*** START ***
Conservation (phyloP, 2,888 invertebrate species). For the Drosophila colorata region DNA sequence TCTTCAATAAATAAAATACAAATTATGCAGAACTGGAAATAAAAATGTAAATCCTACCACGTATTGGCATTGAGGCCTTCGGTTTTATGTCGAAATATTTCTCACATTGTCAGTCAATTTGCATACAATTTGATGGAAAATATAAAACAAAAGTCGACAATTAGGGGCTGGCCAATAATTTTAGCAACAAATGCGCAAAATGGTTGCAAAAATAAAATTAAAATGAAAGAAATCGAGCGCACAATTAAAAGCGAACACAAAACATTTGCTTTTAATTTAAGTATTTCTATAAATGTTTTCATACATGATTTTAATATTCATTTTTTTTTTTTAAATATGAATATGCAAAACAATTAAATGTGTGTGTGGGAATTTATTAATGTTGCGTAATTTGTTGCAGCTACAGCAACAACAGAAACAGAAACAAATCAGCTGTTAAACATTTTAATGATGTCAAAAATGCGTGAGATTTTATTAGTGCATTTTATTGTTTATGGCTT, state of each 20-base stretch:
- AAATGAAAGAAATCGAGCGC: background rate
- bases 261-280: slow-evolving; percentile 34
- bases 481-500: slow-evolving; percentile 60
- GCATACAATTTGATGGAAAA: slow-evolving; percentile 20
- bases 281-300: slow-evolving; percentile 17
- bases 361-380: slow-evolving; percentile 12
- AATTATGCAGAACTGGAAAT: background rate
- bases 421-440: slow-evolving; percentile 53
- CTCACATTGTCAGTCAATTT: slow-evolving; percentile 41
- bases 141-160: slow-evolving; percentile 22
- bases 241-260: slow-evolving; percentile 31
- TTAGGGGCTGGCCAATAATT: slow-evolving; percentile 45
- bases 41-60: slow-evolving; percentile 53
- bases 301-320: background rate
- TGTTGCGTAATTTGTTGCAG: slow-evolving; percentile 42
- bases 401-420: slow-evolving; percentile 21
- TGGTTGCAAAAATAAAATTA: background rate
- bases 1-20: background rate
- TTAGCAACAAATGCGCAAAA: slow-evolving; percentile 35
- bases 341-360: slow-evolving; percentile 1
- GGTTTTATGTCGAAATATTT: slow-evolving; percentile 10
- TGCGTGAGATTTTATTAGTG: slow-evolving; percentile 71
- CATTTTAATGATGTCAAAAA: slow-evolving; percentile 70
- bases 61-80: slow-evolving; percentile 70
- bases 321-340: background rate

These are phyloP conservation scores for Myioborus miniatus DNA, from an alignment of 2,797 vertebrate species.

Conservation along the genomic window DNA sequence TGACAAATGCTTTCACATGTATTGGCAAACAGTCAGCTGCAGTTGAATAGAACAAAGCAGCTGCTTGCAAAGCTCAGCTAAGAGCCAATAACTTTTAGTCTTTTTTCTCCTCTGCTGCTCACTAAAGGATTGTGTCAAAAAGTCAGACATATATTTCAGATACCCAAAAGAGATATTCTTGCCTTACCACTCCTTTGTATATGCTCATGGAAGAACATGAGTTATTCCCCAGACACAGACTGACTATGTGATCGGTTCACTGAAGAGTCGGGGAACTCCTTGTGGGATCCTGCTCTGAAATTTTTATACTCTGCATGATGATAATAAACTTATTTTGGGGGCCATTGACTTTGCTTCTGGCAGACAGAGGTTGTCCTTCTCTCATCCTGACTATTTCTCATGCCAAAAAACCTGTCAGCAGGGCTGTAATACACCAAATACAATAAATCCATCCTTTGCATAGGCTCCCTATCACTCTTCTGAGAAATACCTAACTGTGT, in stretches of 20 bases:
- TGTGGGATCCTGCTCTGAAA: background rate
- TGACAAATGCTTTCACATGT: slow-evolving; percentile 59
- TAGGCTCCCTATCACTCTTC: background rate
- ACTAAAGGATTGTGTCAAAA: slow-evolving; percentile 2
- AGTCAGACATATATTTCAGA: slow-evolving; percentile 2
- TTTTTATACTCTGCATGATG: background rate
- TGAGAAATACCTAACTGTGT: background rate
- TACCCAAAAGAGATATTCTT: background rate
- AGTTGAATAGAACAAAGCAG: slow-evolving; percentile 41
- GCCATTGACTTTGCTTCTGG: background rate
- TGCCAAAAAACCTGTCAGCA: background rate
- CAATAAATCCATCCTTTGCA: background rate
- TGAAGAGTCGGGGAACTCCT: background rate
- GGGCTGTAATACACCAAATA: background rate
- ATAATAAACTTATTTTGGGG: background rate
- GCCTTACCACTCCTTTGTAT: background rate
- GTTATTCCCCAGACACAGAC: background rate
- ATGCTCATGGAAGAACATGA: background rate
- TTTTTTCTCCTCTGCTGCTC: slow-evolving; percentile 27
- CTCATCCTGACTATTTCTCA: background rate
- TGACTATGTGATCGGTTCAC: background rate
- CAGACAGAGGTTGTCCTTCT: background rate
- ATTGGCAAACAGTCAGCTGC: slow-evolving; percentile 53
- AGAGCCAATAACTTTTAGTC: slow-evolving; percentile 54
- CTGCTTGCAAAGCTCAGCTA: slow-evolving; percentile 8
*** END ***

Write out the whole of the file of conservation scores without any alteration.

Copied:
Conservation (phyloP, 2,888 invertebrate species). For the Drosophila colorata region DNA sequence TCTTCAATAAATAAAATACAAATTATGCAGAACTGGAAATAAAAATGTAAATCCTACCACGTATTGGCATTGAGGCCTTCGGTTTTATGTCGAAATATTTCTCACATTGTCAGTCAATTTGCATACAATTTGATGGAAAATATAAAACAAAAGTCGACAATTAGGGGCTGGCCAATAATTTTAGCAACAAATGCGCAAAATGGTTGCAAAAATAAAATTAAAATGAAAGAAATCGAGCGCACAATTAAAAGCGAACACAAAACATTTGCTTTTAATTTAAGTATTTCTATAAATGTTTTCATACATGATTTTAATATTCATTTTTTTTTTTTAAATATGAATATGCAAAACAATTAAATGTGTGTGTGGGAATTTATTAATGTTGCGTAATTTGTTGCAGCTACAGCAACAACAGAAACAGAAACAAATCAGCTGTTAAACATTTTAATGATGTCAAAAATGCGTGAGATTTTATTAGTGCATTTTATTGTTTATGGCTT, state of each 20-base stretch:
- AAATGAAAGAAATCGAGCGC: background rate
- bases 261-280: slow-evolving; percentile 34
- bases 481-500: slow-evolving; percentile 60
- GCATACAATTTGATGGAAAA: slow-evolving; percentile 20
- bases 281-300: slow-evolving; percentile 17
- bases 361-380: slow-evolving; percentile 12
- AATTATGCAGAACTGGAAAT: background rate
- bases 421-440: slow-evolving; percentile 53
- CTCACATTGTCAGTCAATTT: slow-evolving; percentile 41
- bases 141-160: slow-evolving; percentile 22
- bases 241-260: slow-evolving; percentile 31
- TTAGGGGCTGGCCAATAATT: slow-evolving; percentile 45
- bases 41-60: slow-evolving; percentile 53
- bases 301-320: background rate
- TGTTGCGTAATTTGTTGCAG: slow-evolving; percentile 42
- bases 401-420: slow-evolving; percentile 21
- TGGTTGCAAAAATAAAATTA: background rate
- bases 1-20: background rate
- TTAGCAACAAATGCGCAAAA: slow-evolving; percentile 35
- bases 341-360: slow-evolving; percentile 1
- GGTTTTATGTCGAAATATTT: slow-evolving; percentile 10
- TGCGTGAGATTTTATTAGTG: slow-evolving; percentile 71
- CATTTTAATGATGTCAAAAA: slow-evolving; percentile 70
- bases 61-80: slow-evolving; percentile 70
- bases 321-340: background rate

These are phyloP conservation scores for Myioborus miniatus DNA, from an alignment of 2,797 vertebrate species.

Conservation along the genomic window DNA sequence TGACAAATGCTTTCACATGTATTGGCAAACAGTCAGCTGCAGTTGAATAGAACAAAGCAGCTGCTTGCAAAGCTCAGCTAAGAGCCAATAACTTTTAGTCTTTTTTCTCCTCTGCTGCTCACTAAAGGATTGTGTCAAAAAGTCAGACATATATTTCAGATACCCAAAAGAGATATTCTTGCCTTACCACTCCTTTGTATATGCTCATGGAAGAACATGAGTTATTCCCCAGACACAGACTGACTATGTGATCGGTTCACTGAAGAGTCGGGGAACTCCTTGTGGGATCCTGCTCTGAAATTTTTATACTCTGCATGATGATAATAAACTTATTTTGGGGGCCATTGACTTTGCTTCTGGCAGACAGAGGTTGTCCTTCTCTCATCCTGACTATTTCTCATGCCAAAAAACCTGTCAGCAGGGCTGTAATACACCAAATACAATAAATCCATCCTTTGCATAGGCTCCCTATCACTCTTCTGAGAAATACCTAACTGTGT, in stretches of 20 bases:
- TGTGGGATCCTGCTCTGAAA: background rate
- TGACAAATGCTTTCACATGT: slow-evolving; percentile 59
- TAGGCTCCCTATCACTCTTC: background rate
- ACTAAAGGATTGTGTCAAAA: slow-evolving; percentile 2
- AGTCAGACATATATTTCAGA: slow-evolving; percentile 2
- TTTTTATACTCTGCATGATG: background rate
- TGAGAAATACCTAACTGTGT: background rate
- TACCCAAAAGAGATATTCTT: background rate
- AGTTGAATAGAACAAAGCAG: slow-evolving; percentile 41
- GCCATTGACTTTGCTTCTGG: background rate
- TGCCAAAAAACCTGTCAGCA: background rate
- CAATAAATCCATCCTTTGCA: background rate
- TGAAGAGTCGGGGAACTCCT: background rate
- GGGCTGTAATACACCAAATA: background rate
- ATAATAAACTTATTTTGGGG: background rate
- GCCTTACCACTCCTTTGTAT: background rate
- GTTATTCCCCAGACACAGAC: background rate
- ATGCTCATGGAAGAACATGA: background rate
- TTTTTTCTCCTCTGCTGCTC: slow-evolving; percentile 27
- CTCATCCTGACTATTTCTCA: background rate
- TGACTATGTGATCGGTTCAC: background rate
- CAGACAGAGGTTGTCCTTCT: background rate
- ATTGGCAAACAGTCAGCTGC: slow-evolving; percentile 53
- AGAGCCAATAACTTTTAGTC: slow-evolving; percentile 54
- CTGCTTGCAAAGCTCAGCTA: slow-evolving; percentile 8